According to the Merriam-Webster dictionary, blue can be defined as a color, discolored by or as if by bruising, low in spirits, puritanical, and tending to support Democrats in a general election. The word blue is of Germanic origin and its first known use was in the 13th Century. Today’s it’s the name of rap/pop music couple Beyonce Knowles and Jay Z’s infant daughter. “Blue” has invaded celebrity culture.
On the other hand, blue is an amazing and beautiful color. Silvery and whispery light to dark midnight variations, the pigment evokes a wide range of emotions. As a result, I never tire of gazing at the ocean or being by water. Living in California, the ocean’s blue color changes from early morning light to late night. Every day I climb the “mountain” behind my neighborhood surrounded by the sky and water. It gives a sense of perspective to preserve the quality and meaning in the new day.
Blue is one of the seven colors visible in the light spectrum. It appears in nature in the water, sky, flowers, butterflies, gems, fish, fruit, birds, and etc… Naturalist and philosopher, Henry David Thoreau: “A man’s interest in a single bluebird is worth more than a complete but dry list of the fauna and flora of a town.”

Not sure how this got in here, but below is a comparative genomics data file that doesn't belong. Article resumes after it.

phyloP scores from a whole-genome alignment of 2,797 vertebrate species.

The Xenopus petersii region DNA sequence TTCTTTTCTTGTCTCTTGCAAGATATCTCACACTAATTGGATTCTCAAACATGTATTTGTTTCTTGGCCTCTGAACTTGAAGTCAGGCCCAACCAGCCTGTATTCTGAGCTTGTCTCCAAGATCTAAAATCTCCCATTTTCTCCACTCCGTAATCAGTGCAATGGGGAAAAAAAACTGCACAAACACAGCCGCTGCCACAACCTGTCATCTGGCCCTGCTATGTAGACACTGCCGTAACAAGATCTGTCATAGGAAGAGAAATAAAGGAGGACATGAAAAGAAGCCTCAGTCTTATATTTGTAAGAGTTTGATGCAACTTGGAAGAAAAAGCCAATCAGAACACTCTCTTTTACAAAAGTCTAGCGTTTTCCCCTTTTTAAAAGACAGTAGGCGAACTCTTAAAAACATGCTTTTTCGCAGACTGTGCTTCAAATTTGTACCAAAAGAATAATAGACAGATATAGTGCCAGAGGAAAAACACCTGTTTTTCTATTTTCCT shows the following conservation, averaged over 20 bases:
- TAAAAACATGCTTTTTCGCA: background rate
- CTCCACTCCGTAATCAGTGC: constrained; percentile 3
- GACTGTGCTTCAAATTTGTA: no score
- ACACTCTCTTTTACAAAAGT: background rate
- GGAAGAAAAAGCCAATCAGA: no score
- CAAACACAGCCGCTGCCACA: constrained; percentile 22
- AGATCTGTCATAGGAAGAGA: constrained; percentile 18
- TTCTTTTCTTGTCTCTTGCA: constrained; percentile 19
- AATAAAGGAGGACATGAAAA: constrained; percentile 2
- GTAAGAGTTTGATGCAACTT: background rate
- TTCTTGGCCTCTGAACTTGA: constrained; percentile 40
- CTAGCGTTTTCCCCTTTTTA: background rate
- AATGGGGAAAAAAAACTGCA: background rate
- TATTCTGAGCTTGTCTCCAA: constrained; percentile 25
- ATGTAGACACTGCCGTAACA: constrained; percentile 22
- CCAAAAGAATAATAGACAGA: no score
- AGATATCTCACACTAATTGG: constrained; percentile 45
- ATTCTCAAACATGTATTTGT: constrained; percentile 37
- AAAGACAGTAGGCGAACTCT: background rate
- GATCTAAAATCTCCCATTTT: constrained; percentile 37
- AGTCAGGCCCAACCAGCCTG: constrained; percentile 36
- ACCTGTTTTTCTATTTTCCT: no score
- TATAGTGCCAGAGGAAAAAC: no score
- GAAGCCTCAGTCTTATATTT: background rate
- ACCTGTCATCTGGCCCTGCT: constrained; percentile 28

Also, the color can represent calm and despair. For example, the artist Pablo Picasso went through his blue period from 1901 to 1904. His paintings were only created in shades of blue and green. During that time, he traveled through Spain and his close friend committed suicide. As a result, he suffered from depression and struggled financially. Picasso: “Colors, like features, follow the changes of the emotions.” At that time, the Blue Period pieces wouldn’t sell but today they’re the most sought after for collectors and auction houses.
According to art critic Jon Ruskin: “Blue color is everlastingly appointed by the deity to be a source of delight.” Perhaps I’m going through my blue stage as an artist. Whatever it is, the journey is worth traveling…